FIG. 6 depicts the overall assembly of the spar section 1 together with the leading section 2 and the trailing section 3. The individual modules of the airfoil of the present invention may be separately transported and assembled on site at, for example, the location of a wind-driven power plant.
In the assembly procedure, trailing section halves 3a and 3b are glued together at an end edge thereof, i.e., at the foam strips 17a and 17b, and they are connected with the spar section 1 by means of glued connections 25 and screw connections 24 (see FIG. 6a). Ribs 22 assist in the positioning of the elements and they are glued as reinforcements to the trailing section halves 3a and 3b and to the spar section 1.
The leading section 2 is also glued to the spar section 1 and is attached with screwed or threaded elements similar to the screw connections 24 shown in FIG. 6a. The screw connections 24 impart to the glued connections necessary contact pressure and thus will prevent peeling.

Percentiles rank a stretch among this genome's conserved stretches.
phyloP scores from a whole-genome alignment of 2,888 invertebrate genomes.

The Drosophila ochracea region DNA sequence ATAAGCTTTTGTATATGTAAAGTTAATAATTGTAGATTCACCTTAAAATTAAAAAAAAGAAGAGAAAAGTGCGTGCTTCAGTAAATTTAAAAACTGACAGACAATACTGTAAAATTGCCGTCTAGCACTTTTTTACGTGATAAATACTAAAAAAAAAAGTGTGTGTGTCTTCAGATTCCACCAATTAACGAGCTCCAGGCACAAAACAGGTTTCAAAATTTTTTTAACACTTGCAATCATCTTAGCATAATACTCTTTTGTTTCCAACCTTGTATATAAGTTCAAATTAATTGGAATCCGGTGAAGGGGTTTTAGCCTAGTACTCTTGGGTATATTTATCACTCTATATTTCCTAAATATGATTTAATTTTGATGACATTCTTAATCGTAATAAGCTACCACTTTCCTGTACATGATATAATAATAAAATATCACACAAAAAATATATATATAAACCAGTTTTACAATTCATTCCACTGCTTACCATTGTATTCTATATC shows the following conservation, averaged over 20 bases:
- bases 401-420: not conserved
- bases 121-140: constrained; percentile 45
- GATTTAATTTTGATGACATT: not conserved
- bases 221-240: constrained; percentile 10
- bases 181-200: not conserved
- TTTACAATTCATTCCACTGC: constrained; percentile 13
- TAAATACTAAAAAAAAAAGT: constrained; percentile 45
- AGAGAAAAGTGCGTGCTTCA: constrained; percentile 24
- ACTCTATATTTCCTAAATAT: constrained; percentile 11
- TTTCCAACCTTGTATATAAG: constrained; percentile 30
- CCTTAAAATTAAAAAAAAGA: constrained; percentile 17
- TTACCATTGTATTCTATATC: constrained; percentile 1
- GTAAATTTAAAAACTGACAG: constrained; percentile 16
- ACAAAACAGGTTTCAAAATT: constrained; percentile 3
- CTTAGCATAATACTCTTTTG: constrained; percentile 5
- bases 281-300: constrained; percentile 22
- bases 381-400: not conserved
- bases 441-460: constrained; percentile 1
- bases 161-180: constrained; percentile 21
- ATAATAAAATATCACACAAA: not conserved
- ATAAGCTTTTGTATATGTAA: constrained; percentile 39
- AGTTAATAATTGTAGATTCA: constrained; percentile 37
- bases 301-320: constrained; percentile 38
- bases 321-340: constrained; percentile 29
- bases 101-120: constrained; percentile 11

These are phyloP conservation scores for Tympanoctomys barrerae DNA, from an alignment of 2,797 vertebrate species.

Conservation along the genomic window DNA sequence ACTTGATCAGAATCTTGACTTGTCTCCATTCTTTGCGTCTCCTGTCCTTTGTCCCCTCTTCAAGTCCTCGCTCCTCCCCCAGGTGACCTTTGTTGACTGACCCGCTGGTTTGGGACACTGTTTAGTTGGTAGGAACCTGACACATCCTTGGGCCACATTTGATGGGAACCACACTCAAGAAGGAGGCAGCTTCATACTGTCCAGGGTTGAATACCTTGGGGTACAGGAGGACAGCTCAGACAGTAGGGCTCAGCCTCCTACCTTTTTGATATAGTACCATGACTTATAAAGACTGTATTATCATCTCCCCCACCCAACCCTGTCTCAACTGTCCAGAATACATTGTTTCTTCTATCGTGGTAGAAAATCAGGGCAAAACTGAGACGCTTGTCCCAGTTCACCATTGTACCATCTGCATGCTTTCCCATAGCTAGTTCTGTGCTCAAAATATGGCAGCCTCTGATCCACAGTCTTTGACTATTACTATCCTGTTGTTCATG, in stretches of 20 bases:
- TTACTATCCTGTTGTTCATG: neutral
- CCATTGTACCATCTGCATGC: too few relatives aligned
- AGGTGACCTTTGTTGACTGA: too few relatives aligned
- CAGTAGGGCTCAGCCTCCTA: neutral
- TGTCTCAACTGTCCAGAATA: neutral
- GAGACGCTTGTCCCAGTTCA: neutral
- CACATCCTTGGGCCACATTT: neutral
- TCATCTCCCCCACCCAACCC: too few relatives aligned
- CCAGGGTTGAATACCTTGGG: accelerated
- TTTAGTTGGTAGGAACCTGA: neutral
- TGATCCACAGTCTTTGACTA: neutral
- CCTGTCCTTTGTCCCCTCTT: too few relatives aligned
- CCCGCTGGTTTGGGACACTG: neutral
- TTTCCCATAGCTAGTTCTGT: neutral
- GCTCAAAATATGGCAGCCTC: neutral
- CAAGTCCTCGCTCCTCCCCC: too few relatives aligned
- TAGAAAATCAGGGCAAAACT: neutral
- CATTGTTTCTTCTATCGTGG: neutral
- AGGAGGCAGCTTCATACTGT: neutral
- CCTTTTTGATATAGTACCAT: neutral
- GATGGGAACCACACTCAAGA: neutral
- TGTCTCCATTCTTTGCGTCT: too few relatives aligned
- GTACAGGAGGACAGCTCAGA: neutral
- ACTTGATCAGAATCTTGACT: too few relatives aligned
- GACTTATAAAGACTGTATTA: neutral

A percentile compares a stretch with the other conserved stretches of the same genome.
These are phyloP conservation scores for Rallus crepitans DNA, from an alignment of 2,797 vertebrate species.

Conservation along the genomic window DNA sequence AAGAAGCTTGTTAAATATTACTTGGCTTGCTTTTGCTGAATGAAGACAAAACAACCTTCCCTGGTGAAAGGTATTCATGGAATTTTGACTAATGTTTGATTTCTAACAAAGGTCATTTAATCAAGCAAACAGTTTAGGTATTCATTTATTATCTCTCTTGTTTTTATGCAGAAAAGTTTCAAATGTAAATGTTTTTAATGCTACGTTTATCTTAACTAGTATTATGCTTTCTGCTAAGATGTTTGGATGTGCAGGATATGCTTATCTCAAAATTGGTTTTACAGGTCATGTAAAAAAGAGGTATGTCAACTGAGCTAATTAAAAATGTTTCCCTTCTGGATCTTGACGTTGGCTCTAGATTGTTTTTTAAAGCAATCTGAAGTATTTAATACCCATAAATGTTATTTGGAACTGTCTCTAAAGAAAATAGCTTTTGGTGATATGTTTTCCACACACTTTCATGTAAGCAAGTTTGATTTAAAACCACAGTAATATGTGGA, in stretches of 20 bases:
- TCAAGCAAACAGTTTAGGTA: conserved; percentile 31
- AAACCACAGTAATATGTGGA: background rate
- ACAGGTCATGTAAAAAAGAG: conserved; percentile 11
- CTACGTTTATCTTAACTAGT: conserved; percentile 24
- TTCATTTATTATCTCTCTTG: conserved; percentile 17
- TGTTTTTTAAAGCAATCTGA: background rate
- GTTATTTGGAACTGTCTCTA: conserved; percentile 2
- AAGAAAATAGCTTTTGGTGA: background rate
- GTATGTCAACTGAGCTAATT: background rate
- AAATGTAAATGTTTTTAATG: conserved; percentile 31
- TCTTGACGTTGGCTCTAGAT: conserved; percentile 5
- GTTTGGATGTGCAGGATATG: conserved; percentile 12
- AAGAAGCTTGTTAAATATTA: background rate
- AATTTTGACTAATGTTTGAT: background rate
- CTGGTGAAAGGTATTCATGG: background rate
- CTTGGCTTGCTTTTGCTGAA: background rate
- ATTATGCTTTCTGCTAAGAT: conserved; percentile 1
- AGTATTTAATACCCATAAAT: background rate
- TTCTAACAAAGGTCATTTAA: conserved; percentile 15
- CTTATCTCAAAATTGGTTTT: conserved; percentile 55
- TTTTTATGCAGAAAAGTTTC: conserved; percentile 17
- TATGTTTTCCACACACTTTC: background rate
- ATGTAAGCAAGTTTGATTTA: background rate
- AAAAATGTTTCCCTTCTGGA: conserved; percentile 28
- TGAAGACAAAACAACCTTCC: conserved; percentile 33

Shown in an exploded view in FIG. 7 is a completed rotor blade depicted insofar as it is built in accordance with the invention, i.e., without the rotor head and without the blade tip as well as possibly a directly adjoining rotor blade section, and the blade shown in FIG. 7 may be manufactured completely of foam. As indicated in FIG. 7, the lower part of the spar section is identified with reference numeral 1a.
While a specific embodiment of the invention has been shown and described in detail to illustrate the application of the inventive principles, it will be understood that the invention may be embodied otherwise without departing from such principles.
1. A large wind-driven power plant having a rotor blade with an airfoil structure having an upper airfoil surface and a lower airfoil surface comprising:
- three modular sections consisting essentially of a leading section defining a leading edge of said airfoil, a trailing section defining a trailing edge of said airfoil, and a spar section immediate said leading and trailing sections;
- said modular sections being separately formed and subsequently assembled together to form said airfoil structure;